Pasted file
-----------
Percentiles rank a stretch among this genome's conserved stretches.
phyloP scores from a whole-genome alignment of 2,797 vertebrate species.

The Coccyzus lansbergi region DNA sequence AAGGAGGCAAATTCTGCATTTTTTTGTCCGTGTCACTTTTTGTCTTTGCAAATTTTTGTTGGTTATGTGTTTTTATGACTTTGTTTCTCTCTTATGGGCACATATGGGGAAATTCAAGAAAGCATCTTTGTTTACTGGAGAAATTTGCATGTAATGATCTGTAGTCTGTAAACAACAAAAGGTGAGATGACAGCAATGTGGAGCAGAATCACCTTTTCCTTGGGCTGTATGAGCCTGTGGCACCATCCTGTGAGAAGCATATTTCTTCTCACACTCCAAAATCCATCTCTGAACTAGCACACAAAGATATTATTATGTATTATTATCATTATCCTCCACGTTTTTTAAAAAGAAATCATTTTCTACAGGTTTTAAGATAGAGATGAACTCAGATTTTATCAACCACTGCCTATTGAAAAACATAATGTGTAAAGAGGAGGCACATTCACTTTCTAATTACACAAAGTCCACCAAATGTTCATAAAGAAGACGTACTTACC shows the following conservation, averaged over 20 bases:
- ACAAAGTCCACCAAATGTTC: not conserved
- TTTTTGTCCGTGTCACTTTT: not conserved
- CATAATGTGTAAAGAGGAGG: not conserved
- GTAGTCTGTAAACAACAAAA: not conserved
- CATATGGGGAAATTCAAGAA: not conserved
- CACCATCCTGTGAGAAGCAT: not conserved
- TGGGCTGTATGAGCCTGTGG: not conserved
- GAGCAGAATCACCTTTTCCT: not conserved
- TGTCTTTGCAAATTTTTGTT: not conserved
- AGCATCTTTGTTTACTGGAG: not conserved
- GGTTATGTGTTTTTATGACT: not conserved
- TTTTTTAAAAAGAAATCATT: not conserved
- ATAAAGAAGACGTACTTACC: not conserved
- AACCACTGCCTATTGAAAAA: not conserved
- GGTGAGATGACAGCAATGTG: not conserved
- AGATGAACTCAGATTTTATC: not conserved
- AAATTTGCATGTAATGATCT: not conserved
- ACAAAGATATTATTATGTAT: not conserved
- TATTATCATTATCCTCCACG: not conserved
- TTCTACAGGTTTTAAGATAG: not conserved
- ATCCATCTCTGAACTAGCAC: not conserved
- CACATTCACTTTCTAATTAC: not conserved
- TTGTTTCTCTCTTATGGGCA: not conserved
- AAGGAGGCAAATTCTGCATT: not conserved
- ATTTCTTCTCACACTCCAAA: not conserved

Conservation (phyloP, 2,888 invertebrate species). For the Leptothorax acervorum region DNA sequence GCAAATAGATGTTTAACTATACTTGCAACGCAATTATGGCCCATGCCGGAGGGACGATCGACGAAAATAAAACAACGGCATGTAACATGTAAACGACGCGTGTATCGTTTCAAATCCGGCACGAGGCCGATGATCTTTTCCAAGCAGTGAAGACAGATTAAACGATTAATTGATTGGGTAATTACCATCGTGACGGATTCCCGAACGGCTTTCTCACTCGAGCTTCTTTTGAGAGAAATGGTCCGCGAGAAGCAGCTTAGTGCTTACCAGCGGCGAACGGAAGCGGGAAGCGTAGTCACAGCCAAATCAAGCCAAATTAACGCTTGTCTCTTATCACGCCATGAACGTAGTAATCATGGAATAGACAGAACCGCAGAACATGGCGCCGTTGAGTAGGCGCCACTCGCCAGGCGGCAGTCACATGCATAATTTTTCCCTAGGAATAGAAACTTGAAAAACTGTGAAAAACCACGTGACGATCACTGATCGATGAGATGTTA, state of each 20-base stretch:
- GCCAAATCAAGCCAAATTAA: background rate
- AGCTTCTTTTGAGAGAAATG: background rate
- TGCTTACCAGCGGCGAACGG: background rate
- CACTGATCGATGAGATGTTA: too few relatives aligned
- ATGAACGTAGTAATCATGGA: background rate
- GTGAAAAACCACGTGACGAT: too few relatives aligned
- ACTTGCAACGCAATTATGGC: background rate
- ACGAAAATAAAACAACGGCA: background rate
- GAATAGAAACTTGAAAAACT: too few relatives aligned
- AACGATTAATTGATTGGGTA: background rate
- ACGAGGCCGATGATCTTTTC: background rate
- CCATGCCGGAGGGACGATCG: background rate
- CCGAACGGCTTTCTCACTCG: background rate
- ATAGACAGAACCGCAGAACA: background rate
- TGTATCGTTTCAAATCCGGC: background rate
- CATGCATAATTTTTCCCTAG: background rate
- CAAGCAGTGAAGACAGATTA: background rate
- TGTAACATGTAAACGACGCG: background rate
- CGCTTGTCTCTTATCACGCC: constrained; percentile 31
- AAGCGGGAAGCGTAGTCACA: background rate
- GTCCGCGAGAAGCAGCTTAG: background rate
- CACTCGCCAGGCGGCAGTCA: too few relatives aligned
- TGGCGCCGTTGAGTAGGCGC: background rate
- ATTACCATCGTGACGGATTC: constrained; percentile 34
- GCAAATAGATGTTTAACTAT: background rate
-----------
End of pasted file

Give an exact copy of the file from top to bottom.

Percentiles rank a stretch among this genome's conserved stretches.
phyloP scores from a whole-genome alignment of 2,797 vertebrate species.

The Coccyzus lansbergi region DNA sequence AAGGAGGCAAATTCTGCATTTTTTTGTCCGTGTCACTTTTTGTCTTTGCAAATTTTTGTTGGTTATGTGTTTTTATGACTTTGTTTCTCTCTTATGGGCACATATGGGGAAATTCAAGAAAGCATCTTTGTTTACTGGAGAAATTTGCATGTAATGATCTGTAGTCTGTAAACAACAAAAGGTGAGATGACAGCAATGTGGAGCAGAATCACCTTTTCCTTGGGCTGTATGAGCCTGTGGCACCATCCTGTGAGAAGCATATTTCTTCTCACACTCCAAAATCCATCTCTGAACTAGCACACAAAGATATTATTATGTATTATTATCATTATCCTCCACGTTTTTTAAAAAGAAATCATTTTCTACAGGTTTTAAGATAGAGATGAACTCAGATTTTATCAACCACTGCCTATTGAAAAACATAATGTGTAAAGAGGAGGCACATTCACTTTCTAATTACACAAAGTCCACCAAATGTTCATAAAGAAGACGTACTTACC shows the following conservation, averaged over 20 bases:
- ACAAAGTCCACCAAATGTTC: not conserved
- TTTTTGTCCGTGTCACTTTT: not conserved
- CATAATGTGTAAAGAGGAGG: not conserved
- GTAGTCTGTAAACAACAAAA: not conserved
- CATATGGGGAAATTCAAGAA: not conserved
- CACCATCCTGTGAGAAGCAT: not conserved
- TGGGCTGTATGAGCCTGTGG: not conserved
- GAGCAGAATCACCTTTTCCT: not conserved
- TGTCTTTGCAAATTTTTGTT: not conserved
- AGCATCTTTGTTTACTGGAG: not conserved
- GGTTATGTGTTTTTATGACT: not conserved
- TTTTTTAAAAAGAAATCATT: not conserved
- ATAAAGAAGACGTACTTACC: not conserved
- AACCACTGCCTATTGAAAAA: not conserved
- GGTGAGATGACAGCAATGTG: not conserved
- AGATGAACTCAGATTTTATC: not conserved
- AAATTTGCATGTAATGATCT: not conserved
- ACAAAGATATTATTATGTAT: not conserved
- TATTATCATTATCCTCCACG: not conserved
- TTCTACAGGTTTTAAGATAG: not conserved
- ATCCATCTCTGAACTAGCAC: not conserved
- CACATTCACTTTCTAATTAC: not conserved
- TTGTTTCTCTCTTATGGGCA: not conserved
- AAGGAGGCAAATTCTGCATT: not conserved
- ATTTCTTCTCACACTCCAAA: not conserved

Conservation (phyloP, 2,888 invertebrate species). For the Leptothorax acervorum region DNA sequence GCAAATAGATGTTTAACTATACTTGCAACGCAATTATGGCCCATGCCGGAGGGACGATCGACGAAAATAAAACAACGGCATGTAACATGTAAACGACGCGTGTATCGTTTCAAATCCGGCACGAGGCCGATGATCTTTTCCAAGCAGTGAAGACAGATTAAACGATTAATTGATTGGGTAATTACCATCGTGACGGATTCCCGAACGGCTTTCTCACTCGAGCTTCTTTTGAGAGAAATGGTCCGCGAGAAGCAGCTTAGTGCTTACCAGCGGCGAACGGAAGCGGGAAGCGTAGTCACAGCCAAATCAAGCCAAATTAACGCTTGTCTCTTATCACGCCATGAACGTAGTAATCATGGAATAGACAGAACCGCAGAACATGGCGCCGTTGAGTAGGCGCCACTCGCCAGGCGGCAGTCACATGCATAATTTTTCCCTAGGAATAGAAACTTGAAAAACTGTGAAAAACCACGTGACGATCACTGATCGATGAGATGTTA, state of each 20-base stretch:
- GCCAAATCAAGCCAAATTAA: background rate
- AGCTTCTTTTGAGAGAAATG: background rate
- TGCTTACCAGCGGCGAACGG: background rate
- CACTGATCGATGAGATGTTA: too few relatives aligned
- ATGAACGTAGTAATCATGGA: background rate
- GTGAAAAACCACGTGACGAT: too few relatives aligned
- ACTTGCAACGCAATTATGGC: background rate
- ACGAAAATAAAACAACGGCA: background rate
- GAATAGAAACTTGAAAAACT: too few relatives aligned
- AACGATTAATTGATTGGGTA: background rate
- ACGAGGCCGATGATCTTTTC: background rate
- CCATGCCGGAGGGACGATCG: background rate
- CCGAACGGCTTTCTCACTCG: background rate
- ATAGACAGAACCGCAGAACA: background rate
- TGTATCGTTTCAAATCCGGC: background rate
- CATGCATAATTTTTCCCTAG: background rate
- CAAGCAGTGAAGACAGATTA: background rate
- TGTAACATGTAAACGACGCG: background rate
- CGCTTGTCTCTTATCACGCC: constrained; percentile 31
- AAGCGGGAAGCGTAGTCACA: background rate
- GTCCGCGAGAAGCAGCTTAG: background rate
- CACTCGCCAGGCGGCAGTCA: too few relatives aligned
- TGGCGCCGTTGAGTAGGCGC: background rate
- ATTACCATCGTGACGGATTC: constrained; percentile 34
- GCAAATAGATGTTTAACTAT: background rate